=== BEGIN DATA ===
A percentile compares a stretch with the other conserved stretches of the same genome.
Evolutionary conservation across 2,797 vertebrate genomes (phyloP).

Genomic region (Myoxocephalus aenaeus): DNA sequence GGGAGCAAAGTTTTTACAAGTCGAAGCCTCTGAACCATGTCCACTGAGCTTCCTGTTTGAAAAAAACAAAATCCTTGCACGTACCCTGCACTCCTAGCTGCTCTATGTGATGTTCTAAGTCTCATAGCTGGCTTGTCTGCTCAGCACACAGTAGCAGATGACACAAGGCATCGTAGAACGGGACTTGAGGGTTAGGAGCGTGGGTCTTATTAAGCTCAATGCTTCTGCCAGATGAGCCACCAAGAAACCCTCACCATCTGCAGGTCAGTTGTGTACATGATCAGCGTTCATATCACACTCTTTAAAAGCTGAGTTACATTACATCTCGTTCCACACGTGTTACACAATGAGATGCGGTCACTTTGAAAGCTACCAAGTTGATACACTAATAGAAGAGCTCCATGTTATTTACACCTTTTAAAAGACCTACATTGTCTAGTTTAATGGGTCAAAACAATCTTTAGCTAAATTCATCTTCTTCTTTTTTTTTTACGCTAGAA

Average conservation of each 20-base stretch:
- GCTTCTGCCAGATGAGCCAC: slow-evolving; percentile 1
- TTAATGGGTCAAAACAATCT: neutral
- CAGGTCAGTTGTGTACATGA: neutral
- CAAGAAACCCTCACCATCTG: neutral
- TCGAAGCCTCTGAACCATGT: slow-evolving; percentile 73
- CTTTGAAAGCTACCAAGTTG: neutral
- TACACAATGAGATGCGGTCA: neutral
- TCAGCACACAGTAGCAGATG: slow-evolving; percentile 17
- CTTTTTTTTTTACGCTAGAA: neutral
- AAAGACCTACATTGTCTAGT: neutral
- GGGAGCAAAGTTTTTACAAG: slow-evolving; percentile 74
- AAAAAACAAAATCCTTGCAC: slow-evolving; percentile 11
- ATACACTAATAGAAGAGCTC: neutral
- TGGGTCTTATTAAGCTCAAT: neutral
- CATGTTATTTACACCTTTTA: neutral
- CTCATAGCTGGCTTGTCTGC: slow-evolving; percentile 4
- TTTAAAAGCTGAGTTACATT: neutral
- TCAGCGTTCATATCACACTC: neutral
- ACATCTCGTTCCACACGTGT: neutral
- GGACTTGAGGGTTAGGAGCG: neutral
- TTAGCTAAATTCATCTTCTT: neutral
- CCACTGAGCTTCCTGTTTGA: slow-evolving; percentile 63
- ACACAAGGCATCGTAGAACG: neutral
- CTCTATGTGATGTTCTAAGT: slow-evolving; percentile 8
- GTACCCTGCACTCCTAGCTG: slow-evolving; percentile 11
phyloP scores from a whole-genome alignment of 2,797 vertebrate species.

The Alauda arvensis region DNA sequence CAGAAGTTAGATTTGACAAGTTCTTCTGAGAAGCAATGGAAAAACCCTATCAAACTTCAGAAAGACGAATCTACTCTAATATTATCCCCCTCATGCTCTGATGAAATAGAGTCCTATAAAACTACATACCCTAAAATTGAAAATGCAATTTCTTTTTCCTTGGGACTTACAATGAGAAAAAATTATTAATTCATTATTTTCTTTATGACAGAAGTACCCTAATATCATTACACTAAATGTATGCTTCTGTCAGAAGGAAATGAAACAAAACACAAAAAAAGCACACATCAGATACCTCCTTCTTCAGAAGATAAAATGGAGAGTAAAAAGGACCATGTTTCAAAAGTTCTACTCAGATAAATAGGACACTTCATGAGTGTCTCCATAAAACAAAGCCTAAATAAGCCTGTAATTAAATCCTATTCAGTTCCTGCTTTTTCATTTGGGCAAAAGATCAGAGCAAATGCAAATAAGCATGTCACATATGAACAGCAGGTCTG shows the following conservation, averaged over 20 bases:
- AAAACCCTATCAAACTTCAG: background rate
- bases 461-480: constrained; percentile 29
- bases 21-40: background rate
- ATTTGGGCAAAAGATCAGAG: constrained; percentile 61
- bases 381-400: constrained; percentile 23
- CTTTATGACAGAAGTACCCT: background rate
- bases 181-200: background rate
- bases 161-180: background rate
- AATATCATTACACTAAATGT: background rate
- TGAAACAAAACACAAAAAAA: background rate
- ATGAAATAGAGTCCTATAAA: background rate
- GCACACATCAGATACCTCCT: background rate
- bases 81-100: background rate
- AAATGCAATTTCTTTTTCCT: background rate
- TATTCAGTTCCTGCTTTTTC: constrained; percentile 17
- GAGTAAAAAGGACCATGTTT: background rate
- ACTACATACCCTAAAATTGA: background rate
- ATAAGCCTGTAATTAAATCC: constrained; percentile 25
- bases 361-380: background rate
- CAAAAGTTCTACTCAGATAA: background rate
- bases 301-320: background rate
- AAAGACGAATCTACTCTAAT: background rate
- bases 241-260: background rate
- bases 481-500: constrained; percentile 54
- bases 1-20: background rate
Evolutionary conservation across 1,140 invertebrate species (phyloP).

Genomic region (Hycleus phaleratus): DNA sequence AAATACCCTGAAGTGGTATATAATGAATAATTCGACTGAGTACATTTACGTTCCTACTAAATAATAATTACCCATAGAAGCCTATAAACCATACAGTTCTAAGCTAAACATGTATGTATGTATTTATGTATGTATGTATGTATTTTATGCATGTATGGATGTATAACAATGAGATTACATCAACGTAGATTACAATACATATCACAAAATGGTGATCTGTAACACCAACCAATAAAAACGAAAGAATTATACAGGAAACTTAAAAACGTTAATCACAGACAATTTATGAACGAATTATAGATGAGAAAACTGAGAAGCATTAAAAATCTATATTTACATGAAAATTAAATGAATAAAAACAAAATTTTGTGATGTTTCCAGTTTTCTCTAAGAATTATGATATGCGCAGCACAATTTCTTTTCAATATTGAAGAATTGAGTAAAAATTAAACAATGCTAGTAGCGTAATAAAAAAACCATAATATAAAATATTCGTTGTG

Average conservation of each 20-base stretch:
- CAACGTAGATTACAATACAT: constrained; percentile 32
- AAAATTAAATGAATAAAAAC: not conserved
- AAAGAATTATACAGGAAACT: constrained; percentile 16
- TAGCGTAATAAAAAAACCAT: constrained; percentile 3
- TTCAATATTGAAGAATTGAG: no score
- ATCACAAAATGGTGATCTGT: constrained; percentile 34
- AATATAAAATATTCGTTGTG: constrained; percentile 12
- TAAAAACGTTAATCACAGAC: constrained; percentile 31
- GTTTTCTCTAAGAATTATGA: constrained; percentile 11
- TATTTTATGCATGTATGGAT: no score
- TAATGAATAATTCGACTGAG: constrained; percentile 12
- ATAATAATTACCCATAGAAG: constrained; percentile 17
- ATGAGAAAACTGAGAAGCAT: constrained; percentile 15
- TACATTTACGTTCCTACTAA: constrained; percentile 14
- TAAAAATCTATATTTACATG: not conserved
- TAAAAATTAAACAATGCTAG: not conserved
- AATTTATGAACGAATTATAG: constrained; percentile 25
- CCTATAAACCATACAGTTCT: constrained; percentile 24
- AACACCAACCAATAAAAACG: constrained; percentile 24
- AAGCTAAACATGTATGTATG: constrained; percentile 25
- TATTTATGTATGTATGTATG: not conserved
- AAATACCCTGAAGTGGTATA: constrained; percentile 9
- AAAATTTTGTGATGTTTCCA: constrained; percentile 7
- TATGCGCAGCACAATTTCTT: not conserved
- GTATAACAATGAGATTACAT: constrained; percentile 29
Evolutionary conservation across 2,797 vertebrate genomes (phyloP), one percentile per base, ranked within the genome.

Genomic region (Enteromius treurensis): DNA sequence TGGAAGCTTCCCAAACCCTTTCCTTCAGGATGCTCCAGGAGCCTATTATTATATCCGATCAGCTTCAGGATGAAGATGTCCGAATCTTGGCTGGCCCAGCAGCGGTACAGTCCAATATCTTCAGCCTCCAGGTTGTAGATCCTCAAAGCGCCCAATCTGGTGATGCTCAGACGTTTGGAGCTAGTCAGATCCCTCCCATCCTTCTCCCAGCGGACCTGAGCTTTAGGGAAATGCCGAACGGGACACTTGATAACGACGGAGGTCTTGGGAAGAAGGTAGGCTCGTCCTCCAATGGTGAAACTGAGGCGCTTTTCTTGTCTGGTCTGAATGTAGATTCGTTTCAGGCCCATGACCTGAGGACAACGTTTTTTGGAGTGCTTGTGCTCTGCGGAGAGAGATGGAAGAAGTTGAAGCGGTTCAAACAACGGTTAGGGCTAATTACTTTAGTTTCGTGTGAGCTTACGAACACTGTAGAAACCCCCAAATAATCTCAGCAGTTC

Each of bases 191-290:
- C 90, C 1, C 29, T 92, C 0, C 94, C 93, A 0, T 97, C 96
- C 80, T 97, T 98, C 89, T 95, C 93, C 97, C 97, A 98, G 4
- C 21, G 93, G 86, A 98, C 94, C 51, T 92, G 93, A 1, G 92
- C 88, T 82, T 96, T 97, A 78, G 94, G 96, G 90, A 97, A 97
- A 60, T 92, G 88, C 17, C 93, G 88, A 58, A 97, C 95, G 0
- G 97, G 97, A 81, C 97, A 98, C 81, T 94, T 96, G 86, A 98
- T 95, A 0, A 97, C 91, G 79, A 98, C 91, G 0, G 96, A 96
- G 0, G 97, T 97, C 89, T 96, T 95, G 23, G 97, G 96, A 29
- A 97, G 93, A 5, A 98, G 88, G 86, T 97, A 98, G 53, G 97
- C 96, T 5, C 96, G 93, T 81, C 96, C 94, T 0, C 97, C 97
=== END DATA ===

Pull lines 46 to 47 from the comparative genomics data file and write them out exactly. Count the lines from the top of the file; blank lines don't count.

- TATTCAGTTCCTGCTTTTTC: constrained; percentile 17
- GAGTAAAAAGGACCATGTTT: background rate